It does! When the bugs feel threatened, the bugs release scented compounds as a defence against predators. In this case, the chemical compounds are aldehydes (Trans-2-octenal and trans-2-decenal).
What is the future for the stink bug in terms of its lifespan, distribution and impact? How is climate change affecting it?
Some bugs can live up to one year! The first occurrences in Europe were recorded in Switzerland (2004), followed by France, Greece, Eastern European countries. In Italy it was first officially detected in 2012. More recently, an impressive fast spread is being reported in Spain, Germany, France, Belgium, and the Netherlands. As of August 2019, HH is present with established populations in 28 countries on the European continent, including new regions such as countries on the Black Sea Region, Turkey and Kazakhstan.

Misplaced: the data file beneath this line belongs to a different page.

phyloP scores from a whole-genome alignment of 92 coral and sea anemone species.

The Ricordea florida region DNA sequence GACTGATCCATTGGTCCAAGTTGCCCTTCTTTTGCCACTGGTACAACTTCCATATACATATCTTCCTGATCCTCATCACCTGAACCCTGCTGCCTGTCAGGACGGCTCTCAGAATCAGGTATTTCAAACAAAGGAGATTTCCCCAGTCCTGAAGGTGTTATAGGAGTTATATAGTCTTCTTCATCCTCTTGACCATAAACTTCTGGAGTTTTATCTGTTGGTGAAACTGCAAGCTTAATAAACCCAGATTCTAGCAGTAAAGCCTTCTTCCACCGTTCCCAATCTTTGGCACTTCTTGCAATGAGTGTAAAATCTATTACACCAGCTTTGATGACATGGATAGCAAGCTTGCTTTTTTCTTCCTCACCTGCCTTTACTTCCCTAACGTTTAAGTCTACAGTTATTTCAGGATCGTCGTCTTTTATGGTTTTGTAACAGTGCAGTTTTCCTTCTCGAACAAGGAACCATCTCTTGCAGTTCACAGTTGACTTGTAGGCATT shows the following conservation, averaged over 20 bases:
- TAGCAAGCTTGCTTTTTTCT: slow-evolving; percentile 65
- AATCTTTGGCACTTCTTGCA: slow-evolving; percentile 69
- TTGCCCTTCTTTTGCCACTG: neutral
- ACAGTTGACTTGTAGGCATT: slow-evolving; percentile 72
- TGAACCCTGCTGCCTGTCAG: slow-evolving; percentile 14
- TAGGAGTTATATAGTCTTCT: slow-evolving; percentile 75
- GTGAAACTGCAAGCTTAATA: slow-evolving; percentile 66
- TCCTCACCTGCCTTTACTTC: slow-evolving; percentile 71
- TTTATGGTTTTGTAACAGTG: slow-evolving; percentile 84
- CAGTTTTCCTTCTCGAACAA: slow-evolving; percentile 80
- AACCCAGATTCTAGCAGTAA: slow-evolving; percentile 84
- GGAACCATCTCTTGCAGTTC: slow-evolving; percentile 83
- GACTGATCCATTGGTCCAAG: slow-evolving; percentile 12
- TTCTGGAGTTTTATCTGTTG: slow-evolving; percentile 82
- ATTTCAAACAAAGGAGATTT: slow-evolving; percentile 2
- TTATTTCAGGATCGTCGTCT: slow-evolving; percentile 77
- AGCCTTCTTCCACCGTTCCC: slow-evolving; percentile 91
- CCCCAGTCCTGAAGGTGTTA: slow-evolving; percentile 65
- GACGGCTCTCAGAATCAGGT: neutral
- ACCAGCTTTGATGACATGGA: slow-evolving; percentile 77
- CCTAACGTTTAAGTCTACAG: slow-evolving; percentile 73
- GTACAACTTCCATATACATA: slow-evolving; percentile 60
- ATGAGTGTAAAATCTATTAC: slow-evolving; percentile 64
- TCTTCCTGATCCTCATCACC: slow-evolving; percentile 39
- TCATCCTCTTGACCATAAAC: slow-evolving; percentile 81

In the southern Hemisphere it has been recorded in Chile since 2016, and intercepted many times in Australia and New Zealand. Its worldwide spread via movements of goods still continues. In the North its distribution is limited by the colder summer temperatures, but with increasing temperatures the distribution will shift northwards.
However, the major problem could be the increasing number of generations. In cooler climates the bug usually has one generation. In those areas the damage potential is relatively low as the bug populations can’t grow very fast. If spring and summer temperatures increase though, the bug will develop an additional generation and populations grow much faster. We have seen this last year in Switzerland. A very warm spring was followed by a warm summer and autumn. The egg laying of the bugs started nearly one month earlier than in ‘normal’ years. The bugs had enough time to develop a second generation in July/August, which then led to an outbreak scenario. With climate change we may have to get used to this scenario.